Too much kitchen storage is never enough. Even if your kitchen is beautiful, new and large, or all three, if it’s not organised and doesn’t have sufficient storage options, it’s going to be the source of daily frustration. Nothing feels as good in a home as a kitchen that boasts well-designed storage solutions. So, what are the internal storage and organisation options available, and how do you make clever use of every part of your kitchen?
Open up with open shelving
With open shelving, everything – including cookbooks, glassware, crockery and decorative items – is on display. For some, that’s a good thing – it forces homeowners to be neat and tidy, and edit their kitchen essentials down to the bare minimum – Marie Kondo would be proud!
Both decorative and functional, the modern trend of open shelving also makes a kitchen look light and bright – it really opens the space visually.
If you’re hesitant to fully commit to open shelving, how about dedicating part of your kitchen, for example, overhead cabinetry, to open shelving? That way, less attractive items, or those that aren’t frequently used, don’t have to be displayed in such an orderly manner.
Once you commit to the idea of open shelving, speak to your kitchen designer about material choices – these range from simple and streamlined floating timber shelves, to metal, glass, gloss or even marble that matches benchtops.
More and more homeowners are opting for drawers over cupboards when it comes to below-the-waist storage – this option has become a modern kitchen staple and can utilise wasted space. Drawers ensure that homeowners don’t need to rummage around at the back of a cupboard for hard-to-find items.
Deep drawers allow easy access to heavy items such as pots, pans and crockery – trust us, your back will thank you. Meanwhile, smaller-sized drawers can hold cutlery and knives in trays and custom compartments.
If opting for drawers, it’s important to invest in high-quality drawer runners so that drawers don’t come off the rails or become damaged. Purchasing soft-close drawers with a lifetime guarantee is money well spent.
Other homeowners may prefer overhead cabinetry with closed doors, so that any mess is hidden and not so exposed. A happy medium is cabinetry with glass fronts.
Well-designed kitchen cabinetry will incorporate defined spaces for crockery, cutlery, glassware, pots and pans, baking items and plastic storage, in a mix of both overhead and under-bench cabinetry.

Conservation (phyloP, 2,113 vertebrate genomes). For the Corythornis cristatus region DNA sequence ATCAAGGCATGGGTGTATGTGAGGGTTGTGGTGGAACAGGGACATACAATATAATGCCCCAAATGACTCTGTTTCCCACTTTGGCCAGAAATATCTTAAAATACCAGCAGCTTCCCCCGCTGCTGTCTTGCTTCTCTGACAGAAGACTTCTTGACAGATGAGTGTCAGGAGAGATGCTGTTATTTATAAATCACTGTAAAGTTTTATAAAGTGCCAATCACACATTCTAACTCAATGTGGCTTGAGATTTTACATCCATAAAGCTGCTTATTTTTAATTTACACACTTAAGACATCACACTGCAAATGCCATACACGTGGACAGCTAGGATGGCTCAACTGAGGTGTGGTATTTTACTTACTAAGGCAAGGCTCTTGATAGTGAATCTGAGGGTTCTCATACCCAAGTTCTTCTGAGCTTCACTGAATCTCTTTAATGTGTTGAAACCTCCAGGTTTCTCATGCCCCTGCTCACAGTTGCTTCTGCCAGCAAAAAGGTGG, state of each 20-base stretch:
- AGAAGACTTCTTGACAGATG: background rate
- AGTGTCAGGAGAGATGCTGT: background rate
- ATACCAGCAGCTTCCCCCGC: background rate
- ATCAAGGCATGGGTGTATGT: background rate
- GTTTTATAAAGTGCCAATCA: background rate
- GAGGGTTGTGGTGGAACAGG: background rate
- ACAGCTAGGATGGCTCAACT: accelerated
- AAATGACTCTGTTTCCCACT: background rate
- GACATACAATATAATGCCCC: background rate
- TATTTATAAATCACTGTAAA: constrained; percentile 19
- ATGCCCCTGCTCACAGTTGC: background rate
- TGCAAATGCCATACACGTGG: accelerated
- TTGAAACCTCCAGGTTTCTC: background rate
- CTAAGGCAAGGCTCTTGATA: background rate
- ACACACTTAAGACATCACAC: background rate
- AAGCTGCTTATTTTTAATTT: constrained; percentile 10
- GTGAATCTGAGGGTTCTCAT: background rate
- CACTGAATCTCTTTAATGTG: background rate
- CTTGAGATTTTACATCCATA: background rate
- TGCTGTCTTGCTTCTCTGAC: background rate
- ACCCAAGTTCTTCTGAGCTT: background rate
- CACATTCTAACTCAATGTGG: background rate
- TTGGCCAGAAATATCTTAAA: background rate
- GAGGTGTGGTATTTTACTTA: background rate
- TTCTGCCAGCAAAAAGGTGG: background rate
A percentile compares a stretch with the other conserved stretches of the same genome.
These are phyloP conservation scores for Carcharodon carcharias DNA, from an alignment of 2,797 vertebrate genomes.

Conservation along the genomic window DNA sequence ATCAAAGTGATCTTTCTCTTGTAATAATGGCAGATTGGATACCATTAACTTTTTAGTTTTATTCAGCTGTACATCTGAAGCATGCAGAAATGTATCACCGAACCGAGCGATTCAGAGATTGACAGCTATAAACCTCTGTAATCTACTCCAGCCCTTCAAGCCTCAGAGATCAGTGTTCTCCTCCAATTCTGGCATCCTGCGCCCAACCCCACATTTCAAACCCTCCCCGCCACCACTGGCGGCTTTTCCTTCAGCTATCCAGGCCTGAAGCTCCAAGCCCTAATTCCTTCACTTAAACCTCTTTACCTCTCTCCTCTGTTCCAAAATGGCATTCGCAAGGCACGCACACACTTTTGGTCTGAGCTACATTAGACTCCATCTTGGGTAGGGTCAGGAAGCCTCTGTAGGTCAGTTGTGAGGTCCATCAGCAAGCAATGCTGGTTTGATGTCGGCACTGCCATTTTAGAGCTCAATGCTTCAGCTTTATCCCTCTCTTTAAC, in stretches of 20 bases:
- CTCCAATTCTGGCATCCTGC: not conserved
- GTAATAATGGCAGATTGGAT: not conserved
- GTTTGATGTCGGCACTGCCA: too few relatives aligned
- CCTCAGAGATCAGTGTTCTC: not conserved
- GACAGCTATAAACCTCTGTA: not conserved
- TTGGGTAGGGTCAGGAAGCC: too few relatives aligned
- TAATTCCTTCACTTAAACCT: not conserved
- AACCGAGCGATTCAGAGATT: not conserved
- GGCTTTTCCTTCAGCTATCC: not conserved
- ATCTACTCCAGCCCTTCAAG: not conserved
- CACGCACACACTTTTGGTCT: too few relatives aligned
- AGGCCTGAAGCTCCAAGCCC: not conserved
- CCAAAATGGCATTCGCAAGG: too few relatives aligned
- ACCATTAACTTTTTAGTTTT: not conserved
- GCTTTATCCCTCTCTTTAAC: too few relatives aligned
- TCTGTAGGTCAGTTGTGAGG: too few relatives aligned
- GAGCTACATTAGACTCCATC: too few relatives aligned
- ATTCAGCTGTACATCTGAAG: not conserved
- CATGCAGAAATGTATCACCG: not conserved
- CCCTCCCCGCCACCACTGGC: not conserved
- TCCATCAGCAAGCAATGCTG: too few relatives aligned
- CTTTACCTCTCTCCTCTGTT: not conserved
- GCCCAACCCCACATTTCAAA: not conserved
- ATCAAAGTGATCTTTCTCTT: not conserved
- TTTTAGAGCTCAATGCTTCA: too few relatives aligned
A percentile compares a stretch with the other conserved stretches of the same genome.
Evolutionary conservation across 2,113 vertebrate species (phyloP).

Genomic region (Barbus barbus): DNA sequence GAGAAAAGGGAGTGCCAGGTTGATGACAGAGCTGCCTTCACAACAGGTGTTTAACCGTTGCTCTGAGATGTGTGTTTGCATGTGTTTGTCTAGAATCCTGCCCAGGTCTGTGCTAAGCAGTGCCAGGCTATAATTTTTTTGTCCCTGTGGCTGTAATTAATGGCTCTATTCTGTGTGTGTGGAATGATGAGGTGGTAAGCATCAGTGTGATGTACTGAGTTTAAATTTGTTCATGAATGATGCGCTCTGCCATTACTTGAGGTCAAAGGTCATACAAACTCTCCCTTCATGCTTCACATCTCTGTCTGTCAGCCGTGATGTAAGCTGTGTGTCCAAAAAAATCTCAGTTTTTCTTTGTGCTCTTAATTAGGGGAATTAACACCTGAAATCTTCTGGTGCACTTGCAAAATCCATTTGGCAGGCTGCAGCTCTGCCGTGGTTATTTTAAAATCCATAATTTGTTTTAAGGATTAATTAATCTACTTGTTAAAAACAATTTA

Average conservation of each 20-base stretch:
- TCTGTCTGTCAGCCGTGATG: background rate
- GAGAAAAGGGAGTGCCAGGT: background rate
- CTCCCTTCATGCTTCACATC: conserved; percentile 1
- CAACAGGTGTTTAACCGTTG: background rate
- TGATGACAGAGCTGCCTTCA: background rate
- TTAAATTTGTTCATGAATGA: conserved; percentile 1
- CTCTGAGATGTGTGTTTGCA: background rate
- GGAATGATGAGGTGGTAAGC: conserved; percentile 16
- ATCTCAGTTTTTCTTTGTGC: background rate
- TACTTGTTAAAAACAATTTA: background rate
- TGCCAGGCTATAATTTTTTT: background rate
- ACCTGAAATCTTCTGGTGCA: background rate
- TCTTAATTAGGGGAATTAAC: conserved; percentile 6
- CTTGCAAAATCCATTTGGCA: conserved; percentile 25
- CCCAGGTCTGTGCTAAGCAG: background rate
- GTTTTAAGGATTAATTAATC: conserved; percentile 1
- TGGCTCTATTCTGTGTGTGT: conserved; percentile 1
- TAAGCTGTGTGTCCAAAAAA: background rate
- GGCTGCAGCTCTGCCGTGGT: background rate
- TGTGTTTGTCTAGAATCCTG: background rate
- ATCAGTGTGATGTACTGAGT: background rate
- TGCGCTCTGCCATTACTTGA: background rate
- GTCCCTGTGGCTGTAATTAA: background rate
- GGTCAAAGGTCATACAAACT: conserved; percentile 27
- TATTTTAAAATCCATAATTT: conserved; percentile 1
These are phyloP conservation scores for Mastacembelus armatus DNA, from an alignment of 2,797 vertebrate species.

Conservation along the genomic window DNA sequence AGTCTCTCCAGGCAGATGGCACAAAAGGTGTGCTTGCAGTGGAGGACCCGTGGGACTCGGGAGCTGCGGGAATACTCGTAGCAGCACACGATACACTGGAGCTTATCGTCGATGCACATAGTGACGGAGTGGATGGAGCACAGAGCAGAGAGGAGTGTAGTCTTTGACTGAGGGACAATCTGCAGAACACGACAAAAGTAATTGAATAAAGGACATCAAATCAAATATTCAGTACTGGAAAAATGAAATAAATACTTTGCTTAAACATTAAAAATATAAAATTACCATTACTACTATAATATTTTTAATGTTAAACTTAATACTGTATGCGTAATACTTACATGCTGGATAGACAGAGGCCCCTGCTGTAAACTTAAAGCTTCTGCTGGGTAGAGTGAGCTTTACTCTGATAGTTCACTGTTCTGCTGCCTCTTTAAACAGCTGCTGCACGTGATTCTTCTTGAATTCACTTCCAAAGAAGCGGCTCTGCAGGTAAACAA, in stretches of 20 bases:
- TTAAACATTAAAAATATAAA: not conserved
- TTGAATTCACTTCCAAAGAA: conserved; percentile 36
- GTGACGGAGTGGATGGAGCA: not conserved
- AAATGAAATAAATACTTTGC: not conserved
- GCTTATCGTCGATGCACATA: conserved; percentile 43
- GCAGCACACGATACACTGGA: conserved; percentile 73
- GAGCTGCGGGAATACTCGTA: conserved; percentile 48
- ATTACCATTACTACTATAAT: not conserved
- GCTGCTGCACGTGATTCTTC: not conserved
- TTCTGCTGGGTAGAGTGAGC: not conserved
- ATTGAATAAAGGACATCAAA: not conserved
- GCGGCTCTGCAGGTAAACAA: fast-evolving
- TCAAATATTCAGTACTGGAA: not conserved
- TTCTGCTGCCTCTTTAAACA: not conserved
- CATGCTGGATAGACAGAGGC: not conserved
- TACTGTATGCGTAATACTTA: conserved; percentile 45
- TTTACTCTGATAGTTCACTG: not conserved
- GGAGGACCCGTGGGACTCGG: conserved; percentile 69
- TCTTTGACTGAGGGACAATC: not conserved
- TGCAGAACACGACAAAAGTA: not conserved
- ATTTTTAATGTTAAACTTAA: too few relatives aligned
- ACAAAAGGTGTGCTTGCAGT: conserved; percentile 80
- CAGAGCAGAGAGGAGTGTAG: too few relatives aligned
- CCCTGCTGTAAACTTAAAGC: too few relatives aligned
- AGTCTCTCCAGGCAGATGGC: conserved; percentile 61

Speak to your professional kitchen designer about your storage needs and preferences before planning your kitchen cabinetry.
Tip: Consider where you want each item to go based on how often it’s used. Store lesser-used items on the highest and lowest shelves, depending on their size and weight, and store frequently used items such as plates and coffee cups at an easily accessible height, and near the dishwasher.
A good-sized pantry for food is a must. Separate goods into zones such as baking, drinks, sauces and condiments, snacks etc to make preparing and locating food items simple.
In narrow yet deep pantries, pull-out drawers work and allow easy access to the back of the space so that items aren’t forgotten. Meanwhile, adjustable shelving is a great option for shallow pantries.
If you have the space, a butler’s pantry adjacent to the kitchen keeps the main kitchen clutter free and aesthetically pleasing. It’s the perfect area for meal preparation and hiding dirty dishes and saucepans, and also accommodates the functional everyday elements of a kitchen.
Tip: Use the entire floor-to-ceiling space in a pantry for valuable storage.
Don’t forget wasted space and hard-to-reach areas
To maximise cupboard storage, don’t forget the hidden benefits of wasted space. Consider fitting shelving into corners and on the backs of doors. The kitchen island is also full of potential storage – customise it to your needs by incorporating extra drawers and cupboards.
Difficult-to-use space between two cupboards can be utilised with a blind corner cupboard. To minimise hard-to-reach areas, invest in clever corner cabinetry solutions such as a Lazy Susan, the innovative Hafele Kessebohmer or LeMans corner system, rotating shelves or a corner walk-in pantry.
A final tip – when planning your kitchen’s storage and organisation options, take note of how much food you store, and the amount of crockery and kitchen items that you have, so that Art of Kitchens can work out how your storage will best work.
To take your kitchen storage to the next level, speak to the kitchen design professionals at Art of Kitchens.